Citizens in Pickens County yesterday urged the county to do something about increasing insurance rates. Specifically, citizens are concerned about home insurance rates, effected by Insurance Service Office (ISO) ratings. ISO ratings correspond to the number of fire stations in a county and their proximity to homes. The fewer the stations in a county, the higher the rating, which increases homeowners’ insurance. But, during yesterday’s meeting, Fire Chief Bob Howard said the county’s rating hasn’t change. Commission Chair Robert Jones added that the rate varies depending on where a citizen lives in the county. The closer a citizen lives to a fire station, the lower the rating.
Speaking on behalf on Salacoa Highlands residents, Home Owners’ Association President Ralph Peterson presented the situation to the board.
“Our rating is going up from a six to a nine or possibly a 10 for some of us. Now we’re looking at four to $6,000 a year more, just covering fire insurance,”
he said. Peterson said his subdivision has 526 lots and approximately 100 homes.
“Our front entrance is exactly five miles from Bethany-Salem (fire station). There is one hydrant and it is (also) at the entrance,”
Peterson explained. One criteria ISO takes into account in establishing a rating is the proximity a home is from a fire station. A five mile distance will lower the rating. Peterson disputed that the five miles proximity from the Bethany station was not accounted for in ranking the rating and forthcoming increase.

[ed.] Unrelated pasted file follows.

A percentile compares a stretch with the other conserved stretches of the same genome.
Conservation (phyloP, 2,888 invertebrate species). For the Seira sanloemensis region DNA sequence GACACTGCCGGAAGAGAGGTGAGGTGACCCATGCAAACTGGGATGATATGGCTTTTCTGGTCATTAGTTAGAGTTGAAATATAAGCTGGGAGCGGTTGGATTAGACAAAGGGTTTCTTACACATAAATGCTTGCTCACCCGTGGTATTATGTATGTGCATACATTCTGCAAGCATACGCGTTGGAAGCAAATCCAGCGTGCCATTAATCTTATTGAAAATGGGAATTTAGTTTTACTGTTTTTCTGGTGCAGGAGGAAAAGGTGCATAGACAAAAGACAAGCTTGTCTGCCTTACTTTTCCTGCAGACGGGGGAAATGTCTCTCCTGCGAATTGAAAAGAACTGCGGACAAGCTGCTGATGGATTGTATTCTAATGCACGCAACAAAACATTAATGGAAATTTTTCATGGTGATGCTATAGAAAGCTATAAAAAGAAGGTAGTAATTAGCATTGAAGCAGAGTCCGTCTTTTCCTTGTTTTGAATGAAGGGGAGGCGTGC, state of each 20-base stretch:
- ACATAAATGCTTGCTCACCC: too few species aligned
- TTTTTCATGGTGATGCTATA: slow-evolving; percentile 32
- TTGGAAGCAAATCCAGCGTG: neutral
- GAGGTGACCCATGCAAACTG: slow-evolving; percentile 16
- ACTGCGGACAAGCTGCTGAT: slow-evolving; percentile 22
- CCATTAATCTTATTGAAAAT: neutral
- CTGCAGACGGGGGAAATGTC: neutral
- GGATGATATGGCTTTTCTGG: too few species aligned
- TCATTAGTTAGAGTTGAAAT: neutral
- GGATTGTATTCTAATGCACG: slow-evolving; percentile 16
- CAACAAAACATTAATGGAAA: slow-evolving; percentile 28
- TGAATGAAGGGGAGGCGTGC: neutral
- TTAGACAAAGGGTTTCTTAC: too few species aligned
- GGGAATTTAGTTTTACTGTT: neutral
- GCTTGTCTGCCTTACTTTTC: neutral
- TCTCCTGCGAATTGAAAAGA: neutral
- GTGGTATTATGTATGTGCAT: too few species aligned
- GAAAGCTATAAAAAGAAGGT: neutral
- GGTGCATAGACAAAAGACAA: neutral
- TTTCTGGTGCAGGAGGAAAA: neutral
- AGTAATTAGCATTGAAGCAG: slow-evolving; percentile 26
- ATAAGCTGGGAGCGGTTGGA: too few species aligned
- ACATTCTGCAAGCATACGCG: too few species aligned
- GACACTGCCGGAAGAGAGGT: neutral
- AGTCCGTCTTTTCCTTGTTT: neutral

He also said many who live in the community, like himself, are on fixed—incomes and can’t afford any such increases.
“One couple in the past couple weeks has (already) been hit with a $4,000 increase,”
he said. Peterson continued to paint a grim picture if increases are fully implemented.
“These houses are going to end up going into foreclosures. That’s going to hurt the county. The (slim) chances of having other people actually build here because of it is going to hurt the county, because they’re not going to be able to afford it (due to the rate),”
Fire Chief Howard, said, though, that ISO ratings in the county haven’t changed.
“The ratings are the same as they’ve always been. However, the insurance companies are now going strictly by what the ISO states that they have to go by, which means that the rates that you are getting from a fire district, such as Bethany-Salem, was for properties within five miles,”
he said. Howard said the only way to keep home insurance rates down is by building a fire station in that area, which the county currently can’t afford.
Fire Stations are included on the next SPLOST referendum slated for next year’s ballot. But, Peterson said he is looking for a solution for the interim
Peterson recommended the Pickens BOC unite with other county commissioners and write a letter to the state insurance commissioner, to put pressure to stave off the increase, which Peterson says the insurance commissioner has the authority to do. Although the board was willing to write the letter, County Attorney Phillip Landrum III recommended contacting the Association of County Commissioners of Georgia (ACCG). Landrum said ACCG, a lobbying group for county governments, could bring the issue up with legislature, which he said was the better option.
“That’s a whole step further that what we thought we were going to get,”
“Without homeowners out there, Salacoa Highlands is just going to turn into weeds and woods.”